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Thread: A reference about OOP?

  1. #11
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    That makes sense! It's easier for me to understand than with functional programming (because I know that very well, while I am just familiar with the basics of OOP), but I see what you mean about JS vs PHP.

    I see it more or less working out either way, but with classical inheritance you'd need to pre-define a lot, which may not be the best way to go (the possibility for every entity to be sleeping seems excessive, for example), while with prototypical inheritance you can add those on the go rather than pre-defining them.

    (There's also something about "prototypes" in semantics, in that a bird probably can fly, although it doesn't necessarily need to be able to fly-- penguins are birds, but not prototypical birds. That's more about the meaning of words, although it could be extended to relationships as well. If that approach were taken, I can see the prototypical inheritance system being very useful.)
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    Quote Originally Posted by djr33 View Post
    Part of what I think is important is to include structure within the meanings. That is, rather than a "flat" meaning as output, it should be some sort of construct that has separable parts that can be considered independently. As an example, we can think of a meaning like "I see a computer" as a flat meaning-- just a whole meaning that lines up with those words. Or we can think of it as something within internal structure where that whole meaning is still there but we can also refer to parts like "a computer".
    That reminds me of Montague Grammar.

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    Quote Originally Posted by djr33 View Post
    "I see a computer. It is nice." 'It' refers back to the computer, but not to the full sentence.
    Anaphoric reference has been extensively studied by Hans Kamp (Discourse Representation Theory).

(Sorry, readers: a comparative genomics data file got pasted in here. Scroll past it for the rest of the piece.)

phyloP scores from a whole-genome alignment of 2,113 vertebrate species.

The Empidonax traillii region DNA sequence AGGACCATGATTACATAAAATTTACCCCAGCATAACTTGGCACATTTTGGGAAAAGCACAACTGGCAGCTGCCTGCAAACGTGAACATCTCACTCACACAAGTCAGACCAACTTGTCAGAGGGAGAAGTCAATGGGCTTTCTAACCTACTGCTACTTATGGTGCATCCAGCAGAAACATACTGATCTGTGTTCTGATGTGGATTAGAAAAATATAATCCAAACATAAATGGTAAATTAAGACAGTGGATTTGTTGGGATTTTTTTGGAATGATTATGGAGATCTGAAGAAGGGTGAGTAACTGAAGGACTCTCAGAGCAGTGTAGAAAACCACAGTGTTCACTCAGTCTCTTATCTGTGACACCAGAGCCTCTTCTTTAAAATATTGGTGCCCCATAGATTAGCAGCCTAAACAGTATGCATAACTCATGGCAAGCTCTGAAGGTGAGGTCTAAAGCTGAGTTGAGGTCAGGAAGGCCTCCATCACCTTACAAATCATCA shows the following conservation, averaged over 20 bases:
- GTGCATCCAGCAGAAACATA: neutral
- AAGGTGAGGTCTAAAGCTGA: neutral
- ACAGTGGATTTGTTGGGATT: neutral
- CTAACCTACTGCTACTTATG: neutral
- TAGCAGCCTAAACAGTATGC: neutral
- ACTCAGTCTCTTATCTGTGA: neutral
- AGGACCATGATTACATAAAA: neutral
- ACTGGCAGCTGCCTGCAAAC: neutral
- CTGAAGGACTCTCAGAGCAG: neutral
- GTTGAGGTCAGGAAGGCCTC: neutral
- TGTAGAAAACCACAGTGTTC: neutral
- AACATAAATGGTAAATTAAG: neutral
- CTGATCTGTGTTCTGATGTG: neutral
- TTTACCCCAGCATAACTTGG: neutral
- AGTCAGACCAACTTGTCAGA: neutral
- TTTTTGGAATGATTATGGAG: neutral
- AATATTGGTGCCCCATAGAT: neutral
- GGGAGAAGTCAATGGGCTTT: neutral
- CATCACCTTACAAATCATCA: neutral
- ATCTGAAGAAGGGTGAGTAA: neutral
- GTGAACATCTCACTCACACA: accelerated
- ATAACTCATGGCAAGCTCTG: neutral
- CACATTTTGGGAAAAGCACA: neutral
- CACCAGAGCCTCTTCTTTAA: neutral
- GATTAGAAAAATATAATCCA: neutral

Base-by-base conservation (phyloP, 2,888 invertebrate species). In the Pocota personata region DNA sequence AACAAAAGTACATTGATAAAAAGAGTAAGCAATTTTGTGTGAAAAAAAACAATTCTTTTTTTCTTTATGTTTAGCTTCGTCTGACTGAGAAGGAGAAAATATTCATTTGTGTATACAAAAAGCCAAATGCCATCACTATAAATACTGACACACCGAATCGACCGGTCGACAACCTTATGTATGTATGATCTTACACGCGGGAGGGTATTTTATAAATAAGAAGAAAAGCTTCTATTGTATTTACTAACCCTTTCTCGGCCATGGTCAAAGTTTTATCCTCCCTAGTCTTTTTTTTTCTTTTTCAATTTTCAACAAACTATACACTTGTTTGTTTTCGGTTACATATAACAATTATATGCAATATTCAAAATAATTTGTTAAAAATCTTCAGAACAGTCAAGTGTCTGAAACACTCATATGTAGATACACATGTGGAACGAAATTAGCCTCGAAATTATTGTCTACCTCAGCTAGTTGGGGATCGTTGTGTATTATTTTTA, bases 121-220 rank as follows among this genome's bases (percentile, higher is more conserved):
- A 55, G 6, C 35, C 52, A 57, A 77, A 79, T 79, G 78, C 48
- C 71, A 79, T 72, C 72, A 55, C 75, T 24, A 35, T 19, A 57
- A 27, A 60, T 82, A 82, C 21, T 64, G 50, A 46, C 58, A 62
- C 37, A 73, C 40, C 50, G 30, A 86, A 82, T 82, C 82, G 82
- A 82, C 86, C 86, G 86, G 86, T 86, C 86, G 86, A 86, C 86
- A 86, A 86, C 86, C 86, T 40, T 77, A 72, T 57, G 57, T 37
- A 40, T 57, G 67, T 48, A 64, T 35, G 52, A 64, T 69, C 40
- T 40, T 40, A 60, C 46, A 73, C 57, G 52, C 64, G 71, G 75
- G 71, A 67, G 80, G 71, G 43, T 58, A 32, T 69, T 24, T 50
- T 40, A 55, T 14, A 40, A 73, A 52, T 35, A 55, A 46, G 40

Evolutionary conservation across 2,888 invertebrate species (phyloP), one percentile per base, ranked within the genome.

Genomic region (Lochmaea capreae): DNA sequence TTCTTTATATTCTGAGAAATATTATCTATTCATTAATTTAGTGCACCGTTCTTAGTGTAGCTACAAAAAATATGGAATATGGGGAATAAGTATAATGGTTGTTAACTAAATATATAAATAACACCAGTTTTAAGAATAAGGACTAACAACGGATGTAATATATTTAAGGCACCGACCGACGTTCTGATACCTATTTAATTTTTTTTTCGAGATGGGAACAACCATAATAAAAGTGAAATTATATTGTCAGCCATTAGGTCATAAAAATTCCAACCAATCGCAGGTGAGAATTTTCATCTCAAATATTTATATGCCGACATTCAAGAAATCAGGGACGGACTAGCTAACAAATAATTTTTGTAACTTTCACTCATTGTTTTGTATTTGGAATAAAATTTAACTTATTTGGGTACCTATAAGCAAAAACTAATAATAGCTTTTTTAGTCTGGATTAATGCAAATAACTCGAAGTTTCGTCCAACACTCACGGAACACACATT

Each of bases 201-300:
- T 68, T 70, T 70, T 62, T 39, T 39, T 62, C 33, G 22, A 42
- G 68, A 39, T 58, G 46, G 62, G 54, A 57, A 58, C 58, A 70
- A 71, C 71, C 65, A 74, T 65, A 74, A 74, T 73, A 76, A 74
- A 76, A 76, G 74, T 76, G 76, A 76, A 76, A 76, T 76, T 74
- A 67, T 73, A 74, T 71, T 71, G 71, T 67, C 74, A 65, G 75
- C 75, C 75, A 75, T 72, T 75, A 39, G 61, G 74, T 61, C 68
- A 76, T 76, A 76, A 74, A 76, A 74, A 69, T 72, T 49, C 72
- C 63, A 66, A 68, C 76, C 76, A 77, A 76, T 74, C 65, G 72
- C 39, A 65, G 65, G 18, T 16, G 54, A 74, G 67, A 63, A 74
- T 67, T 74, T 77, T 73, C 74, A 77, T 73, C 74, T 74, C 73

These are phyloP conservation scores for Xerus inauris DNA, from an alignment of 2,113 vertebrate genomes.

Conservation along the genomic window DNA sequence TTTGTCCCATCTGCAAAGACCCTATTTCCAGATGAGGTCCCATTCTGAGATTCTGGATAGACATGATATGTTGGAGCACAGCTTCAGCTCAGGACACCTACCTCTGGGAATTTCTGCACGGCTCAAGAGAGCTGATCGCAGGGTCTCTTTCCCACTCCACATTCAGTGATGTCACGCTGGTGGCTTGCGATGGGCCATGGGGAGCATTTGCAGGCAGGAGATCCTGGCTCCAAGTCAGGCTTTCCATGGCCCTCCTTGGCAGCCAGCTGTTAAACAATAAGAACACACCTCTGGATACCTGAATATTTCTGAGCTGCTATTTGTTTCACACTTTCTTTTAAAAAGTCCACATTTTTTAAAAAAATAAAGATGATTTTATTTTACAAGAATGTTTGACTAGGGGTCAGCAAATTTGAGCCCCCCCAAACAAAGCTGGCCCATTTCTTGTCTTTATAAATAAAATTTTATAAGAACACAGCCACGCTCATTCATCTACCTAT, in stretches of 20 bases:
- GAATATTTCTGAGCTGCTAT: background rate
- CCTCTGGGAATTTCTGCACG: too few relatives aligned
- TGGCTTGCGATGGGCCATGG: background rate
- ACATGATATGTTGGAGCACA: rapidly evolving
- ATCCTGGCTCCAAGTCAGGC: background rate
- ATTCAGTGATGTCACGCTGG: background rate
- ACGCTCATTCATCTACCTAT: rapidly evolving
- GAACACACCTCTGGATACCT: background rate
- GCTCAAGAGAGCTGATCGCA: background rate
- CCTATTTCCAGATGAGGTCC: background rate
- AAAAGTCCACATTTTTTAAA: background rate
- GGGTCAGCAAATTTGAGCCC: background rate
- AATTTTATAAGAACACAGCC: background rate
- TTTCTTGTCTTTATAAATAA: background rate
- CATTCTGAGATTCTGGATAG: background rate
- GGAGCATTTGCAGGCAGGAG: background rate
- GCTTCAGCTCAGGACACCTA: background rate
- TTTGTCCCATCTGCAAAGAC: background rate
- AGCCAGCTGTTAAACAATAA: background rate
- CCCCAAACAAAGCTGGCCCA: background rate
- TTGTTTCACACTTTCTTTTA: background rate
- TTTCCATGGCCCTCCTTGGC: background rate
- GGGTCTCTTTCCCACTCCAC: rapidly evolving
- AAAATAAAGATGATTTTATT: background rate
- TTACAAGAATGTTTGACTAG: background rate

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    DRT is one of the things I'm considering in this approach. Also File-Change Semantics by Heim.

    That reminds me of Montague Grammar.
    That's the standard theory I'm referring to. It doesn't do well with sub-parts, given that the "meaning" is the meaning of the whole. It isn't incompatible with considering sub-parts, but I've certainly not experienced it as a focus.
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    As I see it, DRT and its elaborations (Asher, for instance) and / or parallels (Heim) can do at least part of what you seem to need. IN DRT, we can not only grasp the meaning of John is sleeping as a whole, but also specify things about John afterwards, since we first introduce John as a variable x in the representation, and only after that we specify John(x) & Sleep(x) (or x=John & Sleep(x), if you like, but I always considered proper names as predicates in the theory; and of course we should do something about PROG).
    In other words, since x has been put in the 'box' (with the help of a DRT-construction rule), we never 'loose' it.
    The only weak point of DRT (and of any serious linguistic theory I know) has to do with world knowledge. In the example you gave (I see a computer. It is nice), it refers to the computer (not to the whole sentence). And that's not (exclusively) because of a linguistic rule we could construct but (primarily) because of our knowledge of the world. This knowledge tells us that there are nice computers, ugly computers, fancy computers etc., and also that seeing a computer is not nice per se.
    To deal with sentences like the one above, I would like to think of construing a branching DRT-theory which allows for a whole number of possible interpretations after a sentences is processed 'linguistically', after which a world knowledge component should remove the 'pragmatically' impossible ones. (But how can we create a world-knowledge-component? Ask Google?).

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    I'm not necessarily suggesting that a successful theory has not yet been created. I'm either going to find it, or create it. (Or try!)
    [Edit: the fact that I'm not aware of it suggests that at the very least it's seen as peripheral, which to me seems backwards... perhaps in finding it I can help to contribute to promoting it, if it does indeed exist. I found those papers, by the way.]

    One thing I have not seen, however, is the concept of "objects", which is what I'm most interesting in here. I really think that someone like Chomsky is significantly influenced by programming and logic before OOP was around and influential-- I think things might have been different if linguistics were re-invented in today's world with OOP around.

    I'll check into those references you mentioned certainly.


    As for the pragmatics issue, that's certainly true. But I see it as a problem for another day. After all, "It is nice [that I see the computer]" is fine too. It's not as probable/frequent/normal/expected, but there's nothing wrong with it per se. So the grammar will need to generate all possible interpretations-- it=computer; it=[I see a computer]; it=else. Then some other process can work out which one is actually selected.
    Last edited by djr33; 01-29-2013 at 02:35 AM.
    Daniel - Freelance Web Design | <?php?> | <html>| espa˝ol | Deutsch | italiano | portuguŕs | catalÓ | un peu de franšais | some knowledge of several other languages: I can sometimes help translate here on DD | Linguistics Forum

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